Grand Teton Landscape and Wildlife Workshop | September 22nd, 2017

Grand Teton Landscape and Wildlife Workshop - September 22nd, 2017

Grand Teton Photography Workshop Students

One my most favorite places to visit in the fall, is Wyoming. The air starts to turn crisp with the onset of winter, the foliage begins to turn orange, snow is always a possibility, and the Teton Mountain Range, my god, is so beautiful. Grand Teton National Park is definitely my favorite in the NPS system. The way those jagged peaks are ever present from any one of a hundred vantage points for miles around, is truly awe inspiring. Makes for some awesome photos too! As a bonus, there's plenty of wildlife to be seen in the park boundary as well. Moose, elk, brown and black bear, eagles, and osprey, all call the Teton range home. Its amazing that we can come to enjoy this wild frontier of the American West.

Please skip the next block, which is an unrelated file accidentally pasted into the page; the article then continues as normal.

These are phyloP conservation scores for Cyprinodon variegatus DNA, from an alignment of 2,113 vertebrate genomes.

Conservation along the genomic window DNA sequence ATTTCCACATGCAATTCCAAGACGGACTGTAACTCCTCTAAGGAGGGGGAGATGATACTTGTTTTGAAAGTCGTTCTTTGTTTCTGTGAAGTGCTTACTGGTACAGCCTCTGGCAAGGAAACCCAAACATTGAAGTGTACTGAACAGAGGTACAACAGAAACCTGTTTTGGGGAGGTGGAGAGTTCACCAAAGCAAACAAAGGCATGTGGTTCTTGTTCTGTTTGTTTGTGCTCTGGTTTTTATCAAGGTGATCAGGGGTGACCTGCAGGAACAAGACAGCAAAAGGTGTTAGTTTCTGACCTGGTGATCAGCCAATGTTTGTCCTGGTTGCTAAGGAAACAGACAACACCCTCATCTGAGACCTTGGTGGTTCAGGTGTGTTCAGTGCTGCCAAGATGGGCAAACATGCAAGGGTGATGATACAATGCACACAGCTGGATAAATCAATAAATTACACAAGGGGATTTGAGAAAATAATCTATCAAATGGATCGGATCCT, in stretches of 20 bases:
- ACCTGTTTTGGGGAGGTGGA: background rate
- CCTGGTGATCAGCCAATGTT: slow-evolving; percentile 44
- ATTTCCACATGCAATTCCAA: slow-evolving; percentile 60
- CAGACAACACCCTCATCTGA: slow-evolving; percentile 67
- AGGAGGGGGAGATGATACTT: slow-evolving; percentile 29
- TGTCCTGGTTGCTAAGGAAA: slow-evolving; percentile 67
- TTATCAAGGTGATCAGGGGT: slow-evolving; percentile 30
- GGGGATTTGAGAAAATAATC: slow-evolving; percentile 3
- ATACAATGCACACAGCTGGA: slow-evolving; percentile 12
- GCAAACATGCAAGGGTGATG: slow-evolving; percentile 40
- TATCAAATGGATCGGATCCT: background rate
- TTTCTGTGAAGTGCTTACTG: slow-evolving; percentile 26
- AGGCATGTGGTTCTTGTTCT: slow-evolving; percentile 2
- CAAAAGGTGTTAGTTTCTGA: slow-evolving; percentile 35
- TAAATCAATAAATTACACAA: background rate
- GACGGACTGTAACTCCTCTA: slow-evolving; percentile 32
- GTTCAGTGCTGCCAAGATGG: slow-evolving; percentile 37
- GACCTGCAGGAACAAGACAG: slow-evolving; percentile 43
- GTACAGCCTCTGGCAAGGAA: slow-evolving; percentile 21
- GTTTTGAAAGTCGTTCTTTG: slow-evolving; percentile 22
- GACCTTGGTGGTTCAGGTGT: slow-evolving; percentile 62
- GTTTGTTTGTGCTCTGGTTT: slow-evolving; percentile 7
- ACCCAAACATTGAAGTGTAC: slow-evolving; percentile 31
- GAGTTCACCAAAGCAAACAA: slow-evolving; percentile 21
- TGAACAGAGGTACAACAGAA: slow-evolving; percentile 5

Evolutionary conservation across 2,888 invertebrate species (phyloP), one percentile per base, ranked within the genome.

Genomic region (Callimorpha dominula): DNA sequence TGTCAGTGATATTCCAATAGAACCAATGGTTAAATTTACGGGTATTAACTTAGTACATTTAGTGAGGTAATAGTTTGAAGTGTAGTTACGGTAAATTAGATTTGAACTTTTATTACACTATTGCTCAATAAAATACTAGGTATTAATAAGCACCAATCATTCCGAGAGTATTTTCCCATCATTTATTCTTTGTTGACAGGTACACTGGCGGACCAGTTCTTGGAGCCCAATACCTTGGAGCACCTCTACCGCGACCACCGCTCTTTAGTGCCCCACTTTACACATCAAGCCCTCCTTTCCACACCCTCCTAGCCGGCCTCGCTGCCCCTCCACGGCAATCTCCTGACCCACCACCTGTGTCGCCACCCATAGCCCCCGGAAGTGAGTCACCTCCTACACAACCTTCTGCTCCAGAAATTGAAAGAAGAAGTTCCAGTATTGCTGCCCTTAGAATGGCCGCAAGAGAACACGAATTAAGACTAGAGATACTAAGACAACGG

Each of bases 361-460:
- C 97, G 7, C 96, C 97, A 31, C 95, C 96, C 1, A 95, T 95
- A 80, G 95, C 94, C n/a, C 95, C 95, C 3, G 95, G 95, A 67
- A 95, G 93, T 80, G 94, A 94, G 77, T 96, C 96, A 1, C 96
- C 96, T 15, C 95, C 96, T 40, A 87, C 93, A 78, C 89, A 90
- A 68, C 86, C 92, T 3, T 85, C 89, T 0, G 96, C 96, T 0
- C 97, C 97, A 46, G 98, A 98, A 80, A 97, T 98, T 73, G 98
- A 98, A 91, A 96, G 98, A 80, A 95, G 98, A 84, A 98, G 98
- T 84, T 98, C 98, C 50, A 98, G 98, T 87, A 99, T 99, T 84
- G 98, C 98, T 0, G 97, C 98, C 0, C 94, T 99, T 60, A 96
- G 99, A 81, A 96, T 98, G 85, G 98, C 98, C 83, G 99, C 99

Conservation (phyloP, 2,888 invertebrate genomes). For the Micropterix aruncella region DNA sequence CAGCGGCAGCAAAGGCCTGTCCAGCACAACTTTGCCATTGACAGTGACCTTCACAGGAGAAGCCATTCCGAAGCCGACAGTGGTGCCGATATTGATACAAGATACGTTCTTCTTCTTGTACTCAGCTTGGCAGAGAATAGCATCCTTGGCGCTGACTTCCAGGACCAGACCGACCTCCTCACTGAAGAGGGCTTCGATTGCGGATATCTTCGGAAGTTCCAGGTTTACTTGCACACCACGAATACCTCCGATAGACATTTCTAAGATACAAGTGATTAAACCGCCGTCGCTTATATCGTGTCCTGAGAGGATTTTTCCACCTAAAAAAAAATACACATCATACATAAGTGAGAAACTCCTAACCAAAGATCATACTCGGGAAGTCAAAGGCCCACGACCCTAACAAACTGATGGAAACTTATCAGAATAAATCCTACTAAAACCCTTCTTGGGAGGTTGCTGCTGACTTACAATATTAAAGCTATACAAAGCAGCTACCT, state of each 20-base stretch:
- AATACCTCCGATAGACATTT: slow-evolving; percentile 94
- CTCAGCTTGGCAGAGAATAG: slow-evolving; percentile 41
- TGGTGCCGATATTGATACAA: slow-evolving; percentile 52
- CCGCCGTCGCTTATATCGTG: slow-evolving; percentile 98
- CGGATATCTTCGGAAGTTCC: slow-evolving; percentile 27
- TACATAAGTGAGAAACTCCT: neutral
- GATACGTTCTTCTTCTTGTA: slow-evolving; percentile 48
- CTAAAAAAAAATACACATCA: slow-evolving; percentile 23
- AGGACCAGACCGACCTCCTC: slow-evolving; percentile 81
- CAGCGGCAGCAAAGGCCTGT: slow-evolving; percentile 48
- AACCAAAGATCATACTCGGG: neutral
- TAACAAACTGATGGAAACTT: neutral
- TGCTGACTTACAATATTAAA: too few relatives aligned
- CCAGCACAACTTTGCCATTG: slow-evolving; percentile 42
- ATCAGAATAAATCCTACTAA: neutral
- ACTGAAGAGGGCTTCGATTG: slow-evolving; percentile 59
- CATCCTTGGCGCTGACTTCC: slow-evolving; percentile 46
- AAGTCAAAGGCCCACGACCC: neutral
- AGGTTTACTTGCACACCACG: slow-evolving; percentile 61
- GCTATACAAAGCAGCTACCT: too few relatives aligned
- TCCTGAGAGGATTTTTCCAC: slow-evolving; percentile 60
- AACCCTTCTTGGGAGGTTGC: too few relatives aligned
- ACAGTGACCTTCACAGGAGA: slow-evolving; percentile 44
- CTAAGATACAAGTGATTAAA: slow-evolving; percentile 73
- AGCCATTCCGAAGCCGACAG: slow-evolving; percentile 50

Every year Aperture Academy leads a group of ten photographers in Grand Teton National Park, keeping an every present eye for wildlife, and hitting the landscapes when the weather is advantageous. This year I was joined once again by my colleague and fellow professional photographer, Mike Wardynski. We had a ball leading this workshop together last year, and its a tough act to follow, but we always have faith, and never give the weather reports credence. We met our group at the Lexington Hotel in Jackson on a cold rainy night, where the mood of the group seemed a little dejected about the weather report. Never wanting to tempt fate, I cautioned about putting too much faith in weathermen, but was not overly optimistic either.